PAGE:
The world will be changed in many ways by the time COVID-19 shutdown is lifted, and the Insectarium and Butterfly Pavilion, 8046 Frankford Ave., is no exception.
During shutdown, owner John Cambridge and the staff have been busy at work transforming the space to feature more interactive exhibits and accommodate for events with bigger crowds. The biggest addition will be a new outdoor amphitheater behind the building that can serve as a space for shows and other events.
Dubbed the Sandcastle, it is shaped by repurposed shipping containers to form the walls of the stage. It will allow the museum to host larger events such as weddings, which were previously capped at about 70 attendees, Cambridge said.
“The grains that you would build with at the beach are things you would find at the beach, so sandcastles in the city need to be built with things you would find around here,” Cambridge said.
Cambridge also hopes to increase interactivity in the museum with a new second-floor exhibit that will shrink visitors down to the size of a backdoor insect and have them explore the world from a tinier perspective. Visitors will crawl through and explore the “woods” to learn more about the environment. The second floor had previously been a zoo-like setup where visitors could observe insects and creatures in cages.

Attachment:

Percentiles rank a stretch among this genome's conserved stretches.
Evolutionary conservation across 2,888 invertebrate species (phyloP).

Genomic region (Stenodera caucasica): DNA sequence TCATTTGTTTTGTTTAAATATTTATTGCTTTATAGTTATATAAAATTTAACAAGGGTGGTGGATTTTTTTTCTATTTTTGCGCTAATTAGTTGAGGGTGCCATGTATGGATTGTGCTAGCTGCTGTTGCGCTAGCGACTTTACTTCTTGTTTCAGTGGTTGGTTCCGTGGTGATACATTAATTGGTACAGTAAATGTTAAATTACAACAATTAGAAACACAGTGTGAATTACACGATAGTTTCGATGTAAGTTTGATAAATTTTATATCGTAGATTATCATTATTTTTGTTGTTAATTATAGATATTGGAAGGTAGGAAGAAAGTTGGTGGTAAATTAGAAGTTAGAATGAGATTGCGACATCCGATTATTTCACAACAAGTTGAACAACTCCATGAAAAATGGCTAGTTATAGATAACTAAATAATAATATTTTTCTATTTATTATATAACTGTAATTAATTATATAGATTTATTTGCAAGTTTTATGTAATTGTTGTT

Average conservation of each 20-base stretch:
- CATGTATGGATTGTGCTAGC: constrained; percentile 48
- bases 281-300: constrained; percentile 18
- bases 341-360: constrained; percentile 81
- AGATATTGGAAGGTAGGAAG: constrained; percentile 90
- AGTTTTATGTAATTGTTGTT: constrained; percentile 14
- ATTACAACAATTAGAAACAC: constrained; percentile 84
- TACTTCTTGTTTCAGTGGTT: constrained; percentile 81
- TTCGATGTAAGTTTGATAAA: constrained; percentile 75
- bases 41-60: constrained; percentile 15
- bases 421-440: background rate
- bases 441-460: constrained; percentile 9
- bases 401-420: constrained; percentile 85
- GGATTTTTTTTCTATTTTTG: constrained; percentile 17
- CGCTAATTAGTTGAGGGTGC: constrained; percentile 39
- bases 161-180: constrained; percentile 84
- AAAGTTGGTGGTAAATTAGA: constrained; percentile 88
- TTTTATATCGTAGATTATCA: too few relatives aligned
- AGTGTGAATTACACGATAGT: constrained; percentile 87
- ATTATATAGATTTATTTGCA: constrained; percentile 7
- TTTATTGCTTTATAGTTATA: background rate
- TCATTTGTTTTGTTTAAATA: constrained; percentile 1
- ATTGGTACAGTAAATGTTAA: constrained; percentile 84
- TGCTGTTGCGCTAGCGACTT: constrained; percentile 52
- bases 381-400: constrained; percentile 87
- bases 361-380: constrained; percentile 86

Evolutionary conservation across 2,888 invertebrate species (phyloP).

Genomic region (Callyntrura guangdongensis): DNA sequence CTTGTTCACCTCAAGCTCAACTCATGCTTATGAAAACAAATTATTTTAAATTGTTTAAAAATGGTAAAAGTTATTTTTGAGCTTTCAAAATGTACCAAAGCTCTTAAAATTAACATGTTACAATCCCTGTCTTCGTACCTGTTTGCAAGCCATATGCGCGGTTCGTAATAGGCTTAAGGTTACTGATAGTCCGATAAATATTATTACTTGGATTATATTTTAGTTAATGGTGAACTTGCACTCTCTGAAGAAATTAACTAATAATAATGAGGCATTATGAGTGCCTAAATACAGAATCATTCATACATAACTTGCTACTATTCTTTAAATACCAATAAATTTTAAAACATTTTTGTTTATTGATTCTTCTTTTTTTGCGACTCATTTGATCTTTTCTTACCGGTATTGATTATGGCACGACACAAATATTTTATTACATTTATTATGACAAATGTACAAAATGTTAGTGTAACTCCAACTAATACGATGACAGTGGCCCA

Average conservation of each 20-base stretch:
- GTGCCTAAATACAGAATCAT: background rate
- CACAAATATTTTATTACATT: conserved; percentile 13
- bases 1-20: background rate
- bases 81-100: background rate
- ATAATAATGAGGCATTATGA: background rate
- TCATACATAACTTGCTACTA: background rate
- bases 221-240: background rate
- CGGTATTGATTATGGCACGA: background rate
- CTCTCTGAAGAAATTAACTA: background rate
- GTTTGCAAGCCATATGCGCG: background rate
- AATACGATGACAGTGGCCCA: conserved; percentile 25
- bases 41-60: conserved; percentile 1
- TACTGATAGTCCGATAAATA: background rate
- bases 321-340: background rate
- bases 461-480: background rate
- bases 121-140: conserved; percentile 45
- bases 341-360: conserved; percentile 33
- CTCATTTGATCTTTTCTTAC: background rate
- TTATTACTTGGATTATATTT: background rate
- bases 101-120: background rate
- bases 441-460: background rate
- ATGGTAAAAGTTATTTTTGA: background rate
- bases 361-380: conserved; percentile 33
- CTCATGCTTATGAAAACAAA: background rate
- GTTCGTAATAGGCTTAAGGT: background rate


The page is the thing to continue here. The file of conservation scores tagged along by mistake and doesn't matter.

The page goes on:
Down on the first floor, the café has been relocated closer to the entrance so a new mad scientist lab could take its place as a permanent exhibit. The area will be used for science demonstrations and people getting their hands dirty with tools and other attractions.
“With these new additions, we can see more people and cater to a more diverse set of requests,” Cambridge said.
The third floor will remain home to animals and critters for visitors to see.
During a typical school year, Insectarium staff would visit classrooms to teach students about insects and nature. With COVID-19 complicating in-person meetings, the museum is turning to virtual programs for topics like core science standards and backyard exploration.
An example of a lesson will talk about a specific environment or creature, then send the students to their backyard or local park to try to find the critter. The museum will send printouts and other materials to the school or the home in advance so students will be able to follow along with demonstrations.
“We don’t want to teach things that require sitting inside and staring at a screen. We want to get them outside,” Cambridge said.
The museum is eyeing a September reopening with no specific date set yet.
“We understand most of what happens over the next several months will be virtual, but we’re hoping, once we can re-engage with the community, to have things ready for them,” Cambridge said. ••